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M-Net: Digital TV delays negative

2012-04-17 07:43
Cape Town – The numerous delays of the successful commercial implementation of digital terrestrial television (DTT) in South Africa is having a "uniquely negative impact" on M-Net, the South African pay TV broadcaster has told South Africa's broadcasting regulator.

South Africa's transition to DTT, a process known as digital migration is mired in long running government and broadcasting industry gridlock with several other countries having passed South Africa in the migration process.

The process has to be completed internationally by June 2015.

The government recently pushed the commercial launch date back yet again to September of this year.

The department of communications is warning TV viewers that they will have to pay R700 for a set top box (STB) to decode the digital TV signals or lose their signals once the analogue TV signals are switched off.

Plummeting subscriber numbers

In a document regarding South Africa's digital migration regulations to the Independent Communications Authority of South Africa (Icasa), M-Net says the delay in starting DTT is hurting the pay TV broadcaster which has its own STB for subscribers to decode its analogue signals.

M-Net will have to market and sell a new DVB-T2 decoder when it starts to broadcast its digital signal and a brand-new bouquet of several new M-Net channels, but can't yet do so.

Meanwhile M-Net stopped selling its analogue decoders years ago because the pay TV company didn't feel that it would be right to sell "old" outdated technology to subscribers. The result is plummeting subscriber numbers for M-Net.

"As far back as 2001 M-Net commenced testing digital terrestrial television. In February 2007, when the then-minister announced that cabinet had approved 1 November 2008 for digital switch-on, M-Net decided to stop selling analogue STBs, since we felt that we couldn't continue to sell those to subscribers in the knowledge that this technology would soon become redundant.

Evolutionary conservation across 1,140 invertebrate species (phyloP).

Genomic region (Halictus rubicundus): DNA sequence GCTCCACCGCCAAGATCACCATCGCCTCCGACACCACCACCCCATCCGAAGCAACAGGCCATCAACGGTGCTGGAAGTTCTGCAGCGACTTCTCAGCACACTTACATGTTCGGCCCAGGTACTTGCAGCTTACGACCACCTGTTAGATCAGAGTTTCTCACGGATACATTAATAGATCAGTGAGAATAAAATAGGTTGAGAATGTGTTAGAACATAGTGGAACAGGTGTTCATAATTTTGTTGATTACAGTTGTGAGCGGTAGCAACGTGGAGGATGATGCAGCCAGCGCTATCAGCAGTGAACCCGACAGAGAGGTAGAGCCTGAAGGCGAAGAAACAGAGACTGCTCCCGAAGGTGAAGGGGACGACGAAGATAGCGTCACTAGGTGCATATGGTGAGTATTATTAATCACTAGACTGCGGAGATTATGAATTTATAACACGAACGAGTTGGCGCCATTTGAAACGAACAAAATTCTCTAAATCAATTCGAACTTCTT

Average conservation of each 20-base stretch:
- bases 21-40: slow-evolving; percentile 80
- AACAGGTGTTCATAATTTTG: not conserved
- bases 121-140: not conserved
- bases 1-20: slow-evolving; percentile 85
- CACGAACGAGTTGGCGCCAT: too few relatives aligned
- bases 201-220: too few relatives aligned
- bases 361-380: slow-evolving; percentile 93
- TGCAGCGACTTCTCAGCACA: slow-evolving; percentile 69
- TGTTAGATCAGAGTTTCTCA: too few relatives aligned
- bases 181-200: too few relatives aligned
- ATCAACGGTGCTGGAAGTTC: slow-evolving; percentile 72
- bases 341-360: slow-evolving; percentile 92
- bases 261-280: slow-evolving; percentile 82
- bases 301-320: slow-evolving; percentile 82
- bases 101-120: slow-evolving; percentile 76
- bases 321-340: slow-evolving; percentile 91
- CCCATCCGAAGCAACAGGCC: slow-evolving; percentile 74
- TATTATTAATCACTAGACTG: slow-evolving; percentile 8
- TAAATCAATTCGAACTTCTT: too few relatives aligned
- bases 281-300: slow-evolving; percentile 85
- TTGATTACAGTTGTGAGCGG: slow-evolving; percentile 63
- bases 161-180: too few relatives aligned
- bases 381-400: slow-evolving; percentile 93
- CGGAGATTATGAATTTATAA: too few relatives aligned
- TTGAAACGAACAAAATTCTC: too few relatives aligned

"This has now meant that M-Net has been unable to maintain and grow its subscriber base.

"In addition, the ageing analogue technology used by our existing subscribers has become expensive to maintain and repair," said M-Net.

Endless delays

"The endless delays over the past four and a half years in finalising the framework for the migration to digital television in South Africa has exacerbated these negative consequences for M-Net’s television subscription business," explained M-Net. "The further delay of the commencement of DTT will only compound these difficulties."

M-Net warns in its submission that "the absence of an attractive digital television offering will undermine consumer adoption of DTT".

Cheaper options available

At the last meeting on DTT of parliament's portfolio committee on communications, M-Net showed and explained to government that expensive STB are not necessary and argued for much cheaper STBs, also called "digital converters".

 M-Net explained to government that STBs or "digital converters" are actually available and could retail for R350 or less which has all the functionality and can do exactly what the government wants it to do with DTT.

M-Net showed examples of the devices to government. The pay TV broadcaster said STB technology would eventually be built into TV sets and that the "very expensive" STB option of R700 is only supposed to be an interim solution.

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